Lasbela District in a hilly track, and the other one object of building a Dharmic Bridge between priests and the community they serve, resolves to establish a Pandit Sabha, a communication network.
That the Conference Committee resolves to resolve to develop a Priests Training Workshop Model that includes development of a Guide Book.
At the close, Dharmacharya Rishi B. Misir of the Federation of Hindu Mandirs, Inc. and the USA Pandits’ Parishad thanked the Conference Committee for its vision and dedication to solving Hindu issues by organizing the event.
It was a conference with all of the ingredients that one could hope for. Brilliant and well received presentations were made by Swamis, Pandits, Mandir Executives, and our Youths, all sharing their perspective on every conceivable issue facing the Hindus in North America. Yes, it was a highly successful 2nd Hindu Mandir Priests’ Conference! Hindu Mandir Executives’ Conference (HMEC) is an initiative of World Hindu Council of America (VHPA). ■ of the god Shiva.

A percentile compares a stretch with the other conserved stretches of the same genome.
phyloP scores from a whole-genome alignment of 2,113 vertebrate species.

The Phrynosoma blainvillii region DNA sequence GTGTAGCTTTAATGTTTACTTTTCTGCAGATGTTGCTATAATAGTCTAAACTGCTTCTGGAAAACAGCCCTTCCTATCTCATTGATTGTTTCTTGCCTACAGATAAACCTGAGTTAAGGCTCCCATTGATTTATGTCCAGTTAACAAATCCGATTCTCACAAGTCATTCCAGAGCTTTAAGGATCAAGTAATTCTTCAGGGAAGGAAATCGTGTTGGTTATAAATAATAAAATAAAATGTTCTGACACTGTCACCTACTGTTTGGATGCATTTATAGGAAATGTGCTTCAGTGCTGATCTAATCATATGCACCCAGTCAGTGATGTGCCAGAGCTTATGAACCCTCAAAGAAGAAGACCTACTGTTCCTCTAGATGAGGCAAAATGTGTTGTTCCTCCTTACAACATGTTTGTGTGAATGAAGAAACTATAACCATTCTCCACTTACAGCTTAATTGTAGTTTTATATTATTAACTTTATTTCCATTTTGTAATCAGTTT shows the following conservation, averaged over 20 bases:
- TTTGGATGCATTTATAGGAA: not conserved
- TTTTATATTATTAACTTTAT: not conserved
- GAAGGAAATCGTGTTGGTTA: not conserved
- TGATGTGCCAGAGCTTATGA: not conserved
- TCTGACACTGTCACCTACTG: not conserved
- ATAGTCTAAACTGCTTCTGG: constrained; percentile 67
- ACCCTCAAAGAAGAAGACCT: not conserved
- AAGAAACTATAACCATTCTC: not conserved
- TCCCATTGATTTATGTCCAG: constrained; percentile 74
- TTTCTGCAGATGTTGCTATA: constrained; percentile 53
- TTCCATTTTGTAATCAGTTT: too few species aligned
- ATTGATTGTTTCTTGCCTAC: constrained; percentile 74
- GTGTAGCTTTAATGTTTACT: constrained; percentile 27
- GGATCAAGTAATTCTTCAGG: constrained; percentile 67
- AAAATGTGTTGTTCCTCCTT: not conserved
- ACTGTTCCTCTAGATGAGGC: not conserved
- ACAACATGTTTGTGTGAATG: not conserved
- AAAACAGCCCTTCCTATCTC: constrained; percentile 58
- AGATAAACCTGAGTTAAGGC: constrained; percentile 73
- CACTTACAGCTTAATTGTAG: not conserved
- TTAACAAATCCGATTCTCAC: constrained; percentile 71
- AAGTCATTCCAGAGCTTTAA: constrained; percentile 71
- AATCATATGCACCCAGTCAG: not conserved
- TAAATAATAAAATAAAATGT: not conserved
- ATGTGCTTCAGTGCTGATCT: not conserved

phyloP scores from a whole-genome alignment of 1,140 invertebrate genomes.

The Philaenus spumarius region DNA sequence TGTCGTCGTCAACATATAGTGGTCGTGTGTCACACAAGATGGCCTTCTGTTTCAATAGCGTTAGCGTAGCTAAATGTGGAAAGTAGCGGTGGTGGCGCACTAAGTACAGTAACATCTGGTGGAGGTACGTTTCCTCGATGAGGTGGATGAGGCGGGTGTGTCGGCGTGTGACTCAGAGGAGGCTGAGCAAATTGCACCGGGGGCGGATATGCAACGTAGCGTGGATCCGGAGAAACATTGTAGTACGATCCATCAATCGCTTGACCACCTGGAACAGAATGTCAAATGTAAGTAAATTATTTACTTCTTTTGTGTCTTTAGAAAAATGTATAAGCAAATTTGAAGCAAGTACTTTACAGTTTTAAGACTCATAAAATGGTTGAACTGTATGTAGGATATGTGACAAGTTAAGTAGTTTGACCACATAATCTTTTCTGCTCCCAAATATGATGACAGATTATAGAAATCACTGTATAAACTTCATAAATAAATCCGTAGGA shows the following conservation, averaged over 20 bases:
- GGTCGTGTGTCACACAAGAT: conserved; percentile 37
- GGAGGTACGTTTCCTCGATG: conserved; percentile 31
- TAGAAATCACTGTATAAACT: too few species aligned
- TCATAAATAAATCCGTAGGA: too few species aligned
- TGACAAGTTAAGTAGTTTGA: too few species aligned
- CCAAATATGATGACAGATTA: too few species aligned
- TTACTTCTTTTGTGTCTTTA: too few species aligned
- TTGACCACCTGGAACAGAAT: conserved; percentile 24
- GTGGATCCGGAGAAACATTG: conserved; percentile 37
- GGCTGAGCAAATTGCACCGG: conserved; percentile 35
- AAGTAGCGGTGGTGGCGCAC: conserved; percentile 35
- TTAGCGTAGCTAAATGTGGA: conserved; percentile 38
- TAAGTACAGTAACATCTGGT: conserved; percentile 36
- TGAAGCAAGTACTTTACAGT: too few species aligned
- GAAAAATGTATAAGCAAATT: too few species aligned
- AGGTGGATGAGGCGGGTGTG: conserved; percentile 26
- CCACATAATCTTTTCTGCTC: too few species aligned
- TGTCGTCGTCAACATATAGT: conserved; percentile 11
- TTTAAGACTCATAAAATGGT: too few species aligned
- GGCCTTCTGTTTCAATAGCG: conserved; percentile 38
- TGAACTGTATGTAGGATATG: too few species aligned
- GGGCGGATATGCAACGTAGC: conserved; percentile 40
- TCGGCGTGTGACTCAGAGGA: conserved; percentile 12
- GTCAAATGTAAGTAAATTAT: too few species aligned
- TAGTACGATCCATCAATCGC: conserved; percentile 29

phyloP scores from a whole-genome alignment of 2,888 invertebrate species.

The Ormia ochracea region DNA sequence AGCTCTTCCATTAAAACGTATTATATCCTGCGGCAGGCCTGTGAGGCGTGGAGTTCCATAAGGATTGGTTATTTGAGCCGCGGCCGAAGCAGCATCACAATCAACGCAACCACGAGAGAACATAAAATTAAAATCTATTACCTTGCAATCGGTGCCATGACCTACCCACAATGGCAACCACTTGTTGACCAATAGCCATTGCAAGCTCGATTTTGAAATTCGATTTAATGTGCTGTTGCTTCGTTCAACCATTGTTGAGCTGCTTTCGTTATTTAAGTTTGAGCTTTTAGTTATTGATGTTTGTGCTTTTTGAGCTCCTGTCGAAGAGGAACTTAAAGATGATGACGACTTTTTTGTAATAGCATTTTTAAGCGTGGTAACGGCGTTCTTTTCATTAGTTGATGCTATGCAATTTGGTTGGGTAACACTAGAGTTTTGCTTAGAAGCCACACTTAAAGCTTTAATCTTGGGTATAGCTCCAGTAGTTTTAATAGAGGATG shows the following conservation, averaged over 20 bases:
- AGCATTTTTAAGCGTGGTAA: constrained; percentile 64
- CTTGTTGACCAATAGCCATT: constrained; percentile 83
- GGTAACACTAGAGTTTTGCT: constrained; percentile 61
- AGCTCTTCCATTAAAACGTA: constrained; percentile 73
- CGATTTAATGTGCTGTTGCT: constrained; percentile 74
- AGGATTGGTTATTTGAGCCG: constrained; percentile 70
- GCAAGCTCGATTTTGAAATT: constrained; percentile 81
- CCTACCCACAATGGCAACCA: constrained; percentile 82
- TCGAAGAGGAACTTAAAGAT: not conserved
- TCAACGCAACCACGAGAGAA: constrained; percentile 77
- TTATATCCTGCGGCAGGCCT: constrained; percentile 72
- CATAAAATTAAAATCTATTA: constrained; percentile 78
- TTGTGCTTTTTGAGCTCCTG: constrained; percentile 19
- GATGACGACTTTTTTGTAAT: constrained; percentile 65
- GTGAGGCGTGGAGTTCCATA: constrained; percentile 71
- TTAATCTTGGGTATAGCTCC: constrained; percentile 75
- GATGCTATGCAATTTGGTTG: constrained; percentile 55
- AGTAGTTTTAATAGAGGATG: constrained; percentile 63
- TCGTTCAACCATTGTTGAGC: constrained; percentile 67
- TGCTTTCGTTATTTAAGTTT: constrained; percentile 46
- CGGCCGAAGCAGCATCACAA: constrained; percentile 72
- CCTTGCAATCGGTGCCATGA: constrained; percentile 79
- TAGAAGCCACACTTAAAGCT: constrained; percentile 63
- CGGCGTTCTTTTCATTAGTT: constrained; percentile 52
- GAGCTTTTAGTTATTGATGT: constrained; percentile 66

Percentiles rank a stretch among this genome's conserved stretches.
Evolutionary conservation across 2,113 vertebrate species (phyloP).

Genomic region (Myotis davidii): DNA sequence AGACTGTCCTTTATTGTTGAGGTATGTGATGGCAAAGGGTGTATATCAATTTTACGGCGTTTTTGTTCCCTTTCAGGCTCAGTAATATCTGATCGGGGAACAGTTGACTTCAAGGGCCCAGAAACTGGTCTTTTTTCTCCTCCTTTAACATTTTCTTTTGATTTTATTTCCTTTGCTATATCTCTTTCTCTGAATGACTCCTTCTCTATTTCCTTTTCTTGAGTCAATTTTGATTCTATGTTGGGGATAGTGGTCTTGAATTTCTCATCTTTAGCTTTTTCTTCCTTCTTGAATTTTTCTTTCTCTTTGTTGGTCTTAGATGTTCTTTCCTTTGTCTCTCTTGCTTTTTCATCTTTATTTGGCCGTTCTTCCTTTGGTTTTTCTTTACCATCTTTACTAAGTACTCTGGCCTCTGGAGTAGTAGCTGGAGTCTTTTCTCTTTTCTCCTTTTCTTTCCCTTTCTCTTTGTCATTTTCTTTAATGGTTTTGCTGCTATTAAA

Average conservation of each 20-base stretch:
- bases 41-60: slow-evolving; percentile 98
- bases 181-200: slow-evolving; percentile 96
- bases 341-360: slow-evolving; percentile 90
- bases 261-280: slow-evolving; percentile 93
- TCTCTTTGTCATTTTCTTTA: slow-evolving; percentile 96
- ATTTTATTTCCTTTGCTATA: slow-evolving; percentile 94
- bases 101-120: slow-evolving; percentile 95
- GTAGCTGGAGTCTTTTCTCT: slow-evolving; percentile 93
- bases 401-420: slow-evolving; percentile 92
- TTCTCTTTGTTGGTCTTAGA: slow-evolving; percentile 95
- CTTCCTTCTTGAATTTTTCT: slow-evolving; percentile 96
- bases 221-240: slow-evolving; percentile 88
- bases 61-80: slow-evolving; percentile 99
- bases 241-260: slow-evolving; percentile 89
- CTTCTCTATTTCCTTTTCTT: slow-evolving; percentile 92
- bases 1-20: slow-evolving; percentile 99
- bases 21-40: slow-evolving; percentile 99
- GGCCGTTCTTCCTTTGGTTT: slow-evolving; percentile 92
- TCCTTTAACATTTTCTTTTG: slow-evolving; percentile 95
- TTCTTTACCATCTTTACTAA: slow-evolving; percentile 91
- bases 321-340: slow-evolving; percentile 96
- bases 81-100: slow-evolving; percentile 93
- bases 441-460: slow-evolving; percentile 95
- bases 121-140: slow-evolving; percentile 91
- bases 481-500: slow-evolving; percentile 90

At the time of partition, religious riots were rampant in the subcontinent, but Hindus were living harmoniously and peacefully in the princely state of Balochistan, which was under the rule of the chief ruler of the Kalat state, Yar Muhammad Khan. He respected the indigenousness of the Hindu community. He had also given to Hindus economic and religious freedom in Balochistan. That is why the Hindu community did not leave Balochistan at the time of the partition because all their rights were safeguarded.